September 16, 1863

Meade and his staff pose forphotos at the Wallach House in Culpeper, where the Army of the Potomac established its headquarters (Library of Congress).

Meade and his staff pose for a photo at the Wallach House in Culpeper, where the Army of the Potomac established its headquarters (Library of Congress).

Meade continues to fume over the newspaper article that said he had endorsed Pennsylvania Governor Andrew Gregg Curtin in his speech when he received his presentation sword from the Pennsylvania Reserves. (See the entry for August 31.) He establishes headquarters at Culpeper Court House.

The enclosed correspondence will explain itself. The day I received Mr. Young’s letter, there was visiting at my camp the Hon. John Covode, of Pennsylvania, and Colonel Puleston, a friend of Governor Curtin. Both these gentlemen were present at the presentation and heard my remarks; both are ardent Republicans, yet they admitted they did not hear me make any reference to election day; on the contrary, admired the skill with which I praised Curtin without alluding to his political position. I do not know what Mr. Young will say or do, but it is his fault, or rather that of his reporter, and not mine, if he has been placed in a false position.

The enemy seem disposed to keep quiet the other side of the Rapidan, and to let me hold the country between that river and the Rappahannock, which I took from them on Sunday, including Culpeper Court House. I have now got as far as Pope was last year when he fought the battle of Cedar Mountain. I trust I will have better luck than he had. I am now waiting to know what they in Washington want done. Lee has certainly sent away a third of his army, but he has enough left to bother me in advancing, and though I have no doubt I can make him fall back, yet my force is insufficient to take advantage of his retiring, as I could not follow him to the fortifications of Richmond with the small army I have.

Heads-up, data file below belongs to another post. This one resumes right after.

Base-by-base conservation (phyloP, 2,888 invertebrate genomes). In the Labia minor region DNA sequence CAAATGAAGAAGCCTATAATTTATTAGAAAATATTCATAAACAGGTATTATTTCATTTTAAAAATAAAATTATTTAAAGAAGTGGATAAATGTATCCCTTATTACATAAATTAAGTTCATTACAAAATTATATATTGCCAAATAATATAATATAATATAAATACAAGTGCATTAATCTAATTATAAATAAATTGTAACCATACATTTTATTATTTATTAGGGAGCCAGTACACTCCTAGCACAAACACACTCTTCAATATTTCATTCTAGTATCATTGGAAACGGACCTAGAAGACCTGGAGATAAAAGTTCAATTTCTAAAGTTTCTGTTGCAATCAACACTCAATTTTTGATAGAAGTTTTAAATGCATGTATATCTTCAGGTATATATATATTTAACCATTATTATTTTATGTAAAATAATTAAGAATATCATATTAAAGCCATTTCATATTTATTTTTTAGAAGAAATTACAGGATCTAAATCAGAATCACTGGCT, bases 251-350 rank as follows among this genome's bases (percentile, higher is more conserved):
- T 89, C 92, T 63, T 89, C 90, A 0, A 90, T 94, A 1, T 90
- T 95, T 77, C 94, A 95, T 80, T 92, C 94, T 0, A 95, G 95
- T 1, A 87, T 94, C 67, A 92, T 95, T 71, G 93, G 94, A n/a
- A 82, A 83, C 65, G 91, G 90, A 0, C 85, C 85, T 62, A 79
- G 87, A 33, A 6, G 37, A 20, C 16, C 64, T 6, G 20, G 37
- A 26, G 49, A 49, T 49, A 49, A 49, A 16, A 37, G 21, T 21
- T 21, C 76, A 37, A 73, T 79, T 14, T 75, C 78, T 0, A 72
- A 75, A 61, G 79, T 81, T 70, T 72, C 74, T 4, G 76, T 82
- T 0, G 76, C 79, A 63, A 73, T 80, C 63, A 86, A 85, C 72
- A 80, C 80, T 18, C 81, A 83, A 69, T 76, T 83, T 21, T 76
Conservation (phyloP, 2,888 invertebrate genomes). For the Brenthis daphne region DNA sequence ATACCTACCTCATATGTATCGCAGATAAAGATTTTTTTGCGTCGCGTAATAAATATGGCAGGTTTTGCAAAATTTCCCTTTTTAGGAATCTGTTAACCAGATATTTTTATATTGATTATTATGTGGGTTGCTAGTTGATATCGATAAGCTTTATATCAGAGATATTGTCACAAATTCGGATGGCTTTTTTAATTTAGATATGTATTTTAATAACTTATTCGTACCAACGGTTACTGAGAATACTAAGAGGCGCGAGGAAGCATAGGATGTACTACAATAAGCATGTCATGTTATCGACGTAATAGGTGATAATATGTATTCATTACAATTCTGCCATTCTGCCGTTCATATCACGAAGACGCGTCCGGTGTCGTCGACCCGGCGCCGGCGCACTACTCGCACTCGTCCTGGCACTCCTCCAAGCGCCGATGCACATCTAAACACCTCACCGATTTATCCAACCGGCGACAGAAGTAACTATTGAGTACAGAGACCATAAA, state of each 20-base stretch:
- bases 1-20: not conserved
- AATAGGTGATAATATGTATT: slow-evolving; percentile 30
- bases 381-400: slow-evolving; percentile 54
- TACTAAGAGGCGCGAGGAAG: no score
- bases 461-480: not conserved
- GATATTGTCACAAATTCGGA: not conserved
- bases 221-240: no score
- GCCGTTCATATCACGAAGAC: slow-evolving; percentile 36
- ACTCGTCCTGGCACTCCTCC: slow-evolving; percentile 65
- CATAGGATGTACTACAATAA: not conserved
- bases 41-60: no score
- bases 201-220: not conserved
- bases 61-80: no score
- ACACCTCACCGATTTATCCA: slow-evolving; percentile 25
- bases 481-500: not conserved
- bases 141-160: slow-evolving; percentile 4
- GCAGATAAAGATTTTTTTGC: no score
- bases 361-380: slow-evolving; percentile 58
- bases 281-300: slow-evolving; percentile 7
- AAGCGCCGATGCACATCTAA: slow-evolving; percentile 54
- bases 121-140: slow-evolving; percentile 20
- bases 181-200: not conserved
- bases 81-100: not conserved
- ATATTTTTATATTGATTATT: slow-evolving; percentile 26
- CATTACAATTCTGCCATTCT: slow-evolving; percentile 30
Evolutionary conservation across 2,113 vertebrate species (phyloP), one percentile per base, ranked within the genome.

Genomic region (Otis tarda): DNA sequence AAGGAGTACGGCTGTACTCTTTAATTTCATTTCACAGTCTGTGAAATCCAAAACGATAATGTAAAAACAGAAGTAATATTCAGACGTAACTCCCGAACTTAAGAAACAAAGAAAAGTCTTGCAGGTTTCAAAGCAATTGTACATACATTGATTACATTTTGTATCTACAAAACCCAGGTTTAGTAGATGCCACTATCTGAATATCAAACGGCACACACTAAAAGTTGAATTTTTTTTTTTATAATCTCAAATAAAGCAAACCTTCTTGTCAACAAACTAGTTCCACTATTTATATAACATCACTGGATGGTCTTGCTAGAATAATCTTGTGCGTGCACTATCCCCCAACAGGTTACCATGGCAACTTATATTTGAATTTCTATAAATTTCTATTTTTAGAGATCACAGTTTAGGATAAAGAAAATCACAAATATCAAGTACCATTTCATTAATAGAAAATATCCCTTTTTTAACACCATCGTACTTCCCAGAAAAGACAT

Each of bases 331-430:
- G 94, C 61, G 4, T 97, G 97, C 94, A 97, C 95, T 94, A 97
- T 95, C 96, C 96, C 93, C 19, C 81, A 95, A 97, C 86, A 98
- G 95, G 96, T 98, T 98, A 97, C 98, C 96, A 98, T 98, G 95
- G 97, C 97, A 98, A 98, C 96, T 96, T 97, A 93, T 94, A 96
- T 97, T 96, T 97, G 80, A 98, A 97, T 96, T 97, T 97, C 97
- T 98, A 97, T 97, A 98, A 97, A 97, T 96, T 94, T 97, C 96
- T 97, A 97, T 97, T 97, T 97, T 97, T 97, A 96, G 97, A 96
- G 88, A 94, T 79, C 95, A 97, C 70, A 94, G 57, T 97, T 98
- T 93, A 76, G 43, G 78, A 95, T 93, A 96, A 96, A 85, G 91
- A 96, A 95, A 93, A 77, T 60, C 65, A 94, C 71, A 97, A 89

At the time Mr. Covode was here, he was accompanied by a Judge Carter, of Ohio, recently appointed Chief Judge of the new court created in the District of Columbia by the last Congress. These gentlemen spent the night with me, and I had a long talk on national affairs, and I saw what I was before pretty well convinced of, that there was not only little prospect of any adjustment of our civil war, but apparently no idea of how it was to be carried on. The draft is confessedly a failure. Instead of three hundred thousand men, it will not produce over twenty-five thousand, and they mostly worthless. There is no volunteering, and this time next year the whole of this army of veterans goes out of service, and no visible source of resupply. And yet no one seems to realize this state of affairs, but talks of going to war with England, France, and the rest of the world, as if our power was illimitable. Well, Heaven will doubtless in good time bring all things right.

Meade’s correspondence taken from The Life and Letters of George Gordon Meade, Major-General United States Army, Vol. 2, (New York: Charles Scribner’s Sons, 1913), p. 149. Available via Google Books.

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